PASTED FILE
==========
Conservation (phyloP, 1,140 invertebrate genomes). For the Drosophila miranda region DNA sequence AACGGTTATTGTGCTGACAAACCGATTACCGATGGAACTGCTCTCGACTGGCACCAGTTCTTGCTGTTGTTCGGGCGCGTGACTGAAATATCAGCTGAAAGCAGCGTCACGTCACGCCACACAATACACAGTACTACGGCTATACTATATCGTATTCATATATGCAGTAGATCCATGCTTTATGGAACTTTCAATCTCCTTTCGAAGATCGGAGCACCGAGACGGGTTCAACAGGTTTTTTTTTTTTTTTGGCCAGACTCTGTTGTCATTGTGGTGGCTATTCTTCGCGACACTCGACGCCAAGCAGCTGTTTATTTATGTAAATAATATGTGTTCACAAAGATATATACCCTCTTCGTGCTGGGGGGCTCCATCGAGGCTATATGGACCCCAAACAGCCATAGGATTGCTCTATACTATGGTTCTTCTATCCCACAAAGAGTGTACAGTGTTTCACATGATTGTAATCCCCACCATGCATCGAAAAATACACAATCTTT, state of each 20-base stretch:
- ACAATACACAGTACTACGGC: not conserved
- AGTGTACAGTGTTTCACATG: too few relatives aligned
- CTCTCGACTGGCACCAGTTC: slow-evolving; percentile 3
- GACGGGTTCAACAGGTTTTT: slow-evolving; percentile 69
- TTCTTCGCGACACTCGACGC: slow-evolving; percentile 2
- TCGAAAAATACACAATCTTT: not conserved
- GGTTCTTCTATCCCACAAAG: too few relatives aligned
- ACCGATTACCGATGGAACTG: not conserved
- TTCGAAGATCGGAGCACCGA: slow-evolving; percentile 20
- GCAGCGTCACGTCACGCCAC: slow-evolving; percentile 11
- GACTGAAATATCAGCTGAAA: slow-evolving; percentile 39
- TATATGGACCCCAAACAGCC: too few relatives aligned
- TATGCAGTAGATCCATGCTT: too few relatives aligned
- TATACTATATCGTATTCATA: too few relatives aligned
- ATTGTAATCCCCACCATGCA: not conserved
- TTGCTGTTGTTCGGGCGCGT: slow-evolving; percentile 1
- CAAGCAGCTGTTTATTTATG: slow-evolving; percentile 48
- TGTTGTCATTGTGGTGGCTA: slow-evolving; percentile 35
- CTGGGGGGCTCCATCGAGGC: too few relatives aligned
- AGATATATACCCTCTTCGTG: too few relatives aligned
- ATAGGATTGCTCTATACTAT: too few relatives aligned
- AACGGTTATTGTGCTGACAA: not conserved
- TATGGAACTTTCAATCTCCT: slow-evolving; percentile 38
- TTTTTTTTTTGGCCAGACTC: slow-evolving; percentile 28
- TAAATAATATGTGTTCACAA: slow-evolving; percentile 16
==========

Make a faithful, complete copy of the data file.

Conservation (phyloP, 1,140 invertebrate genomes). For the Drosophila miranda region DNA sequence AACGGTTATTGTGCTGACAAACCGATTACCGATGGAACTGCTCTCGACTGGCACCAGTTCTTGCTGTTGTTCGGGCGCGTGACTGAAATATCAGCTGAAAGCAGCGTCACGTCACGCCACACAATACACAGTACTACGGCTATACTATATCGTATTCATATATGCAGTAGATCCATGCTTTATGGAACTTTCAATCTCCTTTCGAAGATCGGAGCACCGAGACGGGTTCAACAGGTTTTTTTTTTTTTTTGGCCAGACTCTGTTGTCATTGTGGTGGCTATTCTTCGCGACACTCGACGCCAAGCAGCTGTTTATTTATGTAAATAATATGTGTTCACAAAGATATATACCCTCTTCGTGCTGGGGGGCTCCATCGAGGCTATATGGACCCCAAACAGCCATAGGATTGCTCTATACTATGGTTCTTCTATCCCACAAAGAGTGTACAGTGTTTCACATGATTGTAATCCCCACCATGCATCGAAAAATACACAATCTTT, state of each 20-base stretch:
- ACAATACACAGTACTACGGC: not conserved
- AGTGTACAGTGTTTCACATG: too few relatives aligned
- CTCTCGACTGGCACCAGTTC: slow-evolving; percentile 3
- GACGGGTTCAACAGGTTTTT: slow-evolving; percentile 69
- TTCTTCGCGACACTCGACGC: slow-evolving; percentile 2
- TCGAAAAATACACAATCTTT: not conserved
- GGTTCTTCTATCCCACAAAG: too few relatives aligned
- ACCGATTACCGATGGAACTG: not conserved
- TTCGAAGATCGGAGCACCGA: slow-evolving; percentile 20
- GCAGCGTCACGTCACGCCAC: slow-evolving; percentile 11
- GACTGAAATATCAGCTGAAA: slow-evolving; percentile 39
- TATATGGACCCCAAACAGCC: too few relatives aligned
- TATGCAGTAGATCCATGCTT: too few relatives aligned
- TATACTATATCGTATTCATA: too few relatives aligned
- ATTGTAATCCCCACCATGCA: not conserved
- TTGCTGTTGTTCGGGCGCGT: slow-evolving; percentile 1
- CAAGCAGCTGTTTATTTATG: slow-evolving; percentile 48
- TGTTGTCATTGTGGTGGCTA: slow-evolving; percentile 35
- CTGGGGGGCTCCATCGAGGC: too few relatives aligned
- AGATATATACCCTCTTCGTG: too few relatives aligned
- ATAGGATTGCTCTATACTAT: too few relatives aligned
- AACGGTTATTGTGCTGACAA: not conserved
- TATGGAACTTTCAATCTCCT: slow-evolving; percentile 38
- TTTTTTTTTTGGCCAGACTC: slow-evolving; percentile 28
- TAAATAATATGTGTTCACAA: slow-evolving; percentile 16